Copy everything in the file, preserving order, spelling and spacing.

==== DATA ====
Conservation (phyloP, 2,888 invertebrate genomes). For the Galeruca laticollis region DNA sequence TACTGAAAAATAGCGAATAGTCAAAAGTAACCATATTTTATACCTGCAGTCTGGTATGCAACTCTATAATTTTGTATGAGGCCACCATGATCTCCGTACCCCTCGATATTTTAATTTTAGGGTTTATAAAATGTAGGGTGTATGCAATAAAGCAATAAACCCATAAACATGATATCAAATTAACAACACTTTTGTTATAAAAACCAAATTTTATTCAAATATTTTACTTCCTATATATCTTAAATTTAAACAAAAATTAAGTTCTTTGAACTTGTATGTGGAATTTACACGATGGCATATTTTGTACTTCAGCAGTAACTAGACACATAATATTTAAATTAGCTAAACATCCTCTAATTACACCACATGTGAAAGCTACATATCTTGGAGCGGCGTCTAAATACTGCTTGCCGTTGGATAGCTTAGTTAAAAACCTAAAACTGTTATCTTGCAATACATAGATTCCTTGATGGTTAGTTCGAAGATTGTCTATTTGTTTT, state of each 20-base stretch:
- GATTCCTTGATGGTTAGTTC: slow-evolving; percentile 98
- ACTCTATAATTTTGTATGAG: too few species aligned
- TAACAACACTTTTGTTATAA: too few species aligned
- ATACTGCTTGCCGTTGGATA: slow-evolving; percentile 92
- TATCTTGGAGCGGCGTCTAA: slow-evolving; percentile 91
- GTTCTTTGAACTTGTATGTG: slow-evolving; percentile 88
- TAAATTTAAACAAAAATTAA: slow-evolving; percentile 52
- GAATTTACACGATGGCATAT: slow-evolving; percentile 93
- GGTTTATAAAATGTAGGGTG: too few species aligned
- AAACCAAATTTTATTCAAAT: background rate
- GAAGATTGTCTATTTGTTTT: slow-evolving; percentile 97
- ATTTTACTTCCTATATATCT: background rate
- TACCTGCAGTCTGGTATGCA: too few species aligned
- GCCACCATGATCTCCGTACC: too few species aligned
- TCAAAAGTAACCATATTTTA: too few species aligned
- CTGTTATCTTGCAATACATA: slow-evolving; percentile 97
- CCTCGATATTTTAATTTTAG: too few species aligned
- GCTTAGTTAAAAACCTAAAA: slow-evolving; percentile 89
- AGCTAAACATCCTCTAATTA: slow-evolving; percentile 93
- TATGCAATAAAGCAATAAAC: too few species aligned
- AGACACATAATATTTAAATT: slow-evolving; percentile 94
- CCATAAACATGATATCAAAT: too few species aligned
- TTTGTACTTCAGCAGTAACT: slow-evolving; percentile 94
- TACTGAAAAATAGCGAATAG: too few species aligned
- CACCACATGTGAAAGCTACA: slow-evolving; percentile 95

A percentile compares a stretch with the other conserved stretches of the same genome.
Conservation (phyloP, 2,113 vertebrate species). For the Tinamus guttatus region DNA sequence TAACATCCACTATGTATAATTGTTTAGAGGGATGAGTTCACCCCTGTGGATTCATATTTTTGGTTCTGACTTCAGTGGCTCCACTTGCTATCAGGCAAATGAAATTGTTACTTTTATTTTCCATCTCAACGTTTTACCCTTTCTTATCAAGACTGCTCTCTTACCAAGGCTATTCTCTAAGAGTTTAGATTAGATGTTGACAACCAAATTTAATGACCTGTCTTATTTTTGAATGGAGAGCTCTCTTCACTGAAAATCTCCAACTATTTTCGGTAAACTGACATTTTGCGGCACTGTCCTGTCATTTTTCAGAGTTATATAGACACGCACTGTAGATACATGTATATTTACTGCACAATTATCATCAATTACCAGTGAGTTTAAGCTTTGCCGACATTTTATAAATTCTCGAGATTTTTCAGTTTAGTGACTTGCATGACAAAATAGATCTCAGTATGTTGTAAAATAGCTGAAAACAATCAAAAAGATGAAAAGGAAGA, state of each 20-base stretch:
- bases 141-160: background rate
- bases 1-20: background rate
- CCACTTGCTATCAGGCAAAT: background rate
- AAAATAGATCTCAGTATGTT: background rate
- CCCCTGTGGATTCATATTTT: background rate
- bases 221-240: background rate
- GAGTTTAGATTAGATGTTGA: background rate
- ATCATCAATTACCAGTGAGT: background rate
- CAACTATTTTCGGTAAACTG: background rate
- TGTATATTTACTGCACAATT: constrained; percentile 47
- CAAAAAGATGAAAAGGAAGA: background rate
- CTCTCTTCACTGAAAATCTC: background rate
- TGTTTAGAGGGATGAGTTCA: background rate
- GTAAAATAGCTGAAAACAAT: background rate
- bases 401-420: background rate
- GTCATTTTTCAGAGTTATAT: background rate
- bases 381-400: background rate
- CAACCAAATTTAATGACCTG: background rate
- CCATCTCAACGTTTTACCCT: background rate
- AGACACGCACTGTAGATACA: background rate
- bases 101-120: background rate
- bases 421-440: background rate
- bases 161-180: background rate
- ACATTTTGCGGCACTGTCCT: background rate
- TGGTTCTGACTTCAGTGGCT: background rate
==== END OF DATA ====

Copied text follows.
Conservation (phyloP, 2,888 invertebrate genomes). For the Galeruca laticollis region DNA sequence TACTGAAAAATAGCGAATAGTCAAAAGTAACCATATTTTATACCTGCAGTCTGGTATGCAACTCTATAATTTTGTATGAGGCCACCATGATCTCCGTACCCCTCGATATTTTAATTTTAGGGTTTATAAAATGTAGGGTGTATGCAATAAAGCAATAAACCCATAAACATGATATCAAATTAACAACACTTTTGTTATAAAAACCAAATTTTATTCAAATATTTTACTTCCTATATATCTTAAATTTAAACAAAAATTAAGTTCTTTGAACTTGTATGTGGAATTTACACGATGGCATATTTTGTACTTCAGCAGTAACTAGACACATAATATTTAAATTAGCTAAACATCCTCTAATTACACCACATGTGAAAGCTACATATCTTGGAGCGGCGTCTAAATACTGCTTGCCGTTGGATAGCTTAGTTAAAAACCTAAAACTGTTATCTTGCAATACATAGATTCCTTGATGGTTAGTTCGAAGATTGTCTATTTGTTTT, state of each 20-base stretch:
- GATTCCTTGATGGTTAGTTC: slow-evolving; percentile 98
- ACTCTATAATTTTGTATGAG: too few species aligned
- TAACAACACTTTTGTTATAA: too few species aligned
- ATACTGCTTGCCGTTGGATA: slow-evolving; percentile 92
- TATCTTGGAGCGGCGTCTAA: slow-evolving; percentile 91
- GTTCTTTGAACTTGTATGTG: slow-evolving; percentile 88
- TAAATTTAAACAAAAATTAA: slow-evolving; percentile 52
- GAATTTACACGATGGCATAT: slow-evolving; percentile 93
- GGTTTATAAAATGTAGGGTG: too few species aligned
- AAACCAAATTTTATTCAAAT: background rate
- GAAGATTGTCTATTTGTTTT: slow-evolving; percentile 97
- ATTTTACTTCCTATATATCT: background rate
- TACCTGCAGTCTGGTATGCA: too few species aligned
- GCCACCATGATCTCCGTACC: too few species aligned
- TCAAAAGTAACCATATTTTA: too few species aligned
- CTGTTATCTTGCAATACATA: slow-evolving; percentile 97
- CCTCGATATTTTAATTTTAG: too few species aligned
- GCTTAGTTAAAAACCTAAAA: slow-evolving; percentile 89
- AGCTAAACATCCTCTAATTA: slow-evolving; percentile 93
- TATGCAATAAAGCAATAAAC: too few species aligned
- AGACACATAATATTTAAATT: slow-evolving; percentile 94
- CCATAAACATGATATCAAAT: too few species aligned
- TTTGTACTTCAGCAGTAACT: slow-evolving; percentile 94
- TACTGAAAAATAGCGAATAG: too few species aligned
- CACCACATGTGAAAGCTACA: slow-evolving; percentile 95

A percentile compares a stretch with the other conserved stretches of the same genome.
Conservation (phyloP, 2,113 vertebrate species). For the Tinamus guttatus region DNA sequence TAACATCCACTATGTATAATTGTTTAGAGGGATGAGTTCACCCCTGTGGATTCATATTTTTGGTTCTGACTTCAGTGGCTCCACTTGCTATCAGGCAAATGAAATTGTTACTTTTATTTTCCATCTCAACGTTTTACCCTTTCTTATCAAGACTGCTCTCTTACCAAGGCTATTCTCTAAGAGTTTAGATTAGATGTTGACAACCAAATTTAATGACCTGTCTTATTTTTGAATGGAGAGCTCTCTTCACTGAAAATCTCCAACTATTTTCGGTAAACTGACATTTTGCGGCACTGTCCTGTCATTTTTCAGAGTTATATAGACACGCACTGTAGATACATGTATATTTACTGCACAATTATCATCAATTACCAGTGAGTTTAAGCTTTGCCGACATTTTATAAATTCTCGAGATTTTTCAGTTTAGTGACTTGCATGACAAAATAGATCTCAGTATGTTGTAAAATAGCTGAAAACAATCAAAAAGATGAAAAGGAAGA, state of each 20-base stretch:
- bases 141-160: background rate
- bases 1-20: background rate
- CCACTTGCTATCAGGCAAAT: background rate
- AAAATAGATCTCAGTATGTT: background rate
- CCCCTGTGGATTCATATTTT: background rate
- bases 221-240: background rate
- GAGTTTAGATTAGATGTTGA: background rate
- ATCATCAATTACCAGTGAGT: background rate
- CAACTATTTTCGGTAAACTG: background rate
- TGTATATTTACTGCACAATT: constrained; percentile 47
- CAAAAAGATGAAAAGGAAGA: background rate
- CTCTCTTCACTGAAAATCTC: background rate
- TGTTTAGAGGGATGAGTTCA: background rate
- GTAAAATAGCTGAAAACAAT: background rate
- bases 401-420: background rate
- GTCATTTTTCAGAGTTATAT: background rate
- bases 381-400: background rate
- CAACCAAATTTAATGACCTG: background rate
- CCATCTCAACGTTTTACCCT: background rate
- AGACACGCACTGTAGATACA: background rate
- bases 101-120: background rate
- bases 421-440: background rate
- bases 161-180: background rate
- ACATTTTGCGGCACTGTCCT: background rate
- TGGTTCTGACTTCAGTGGCT: background rate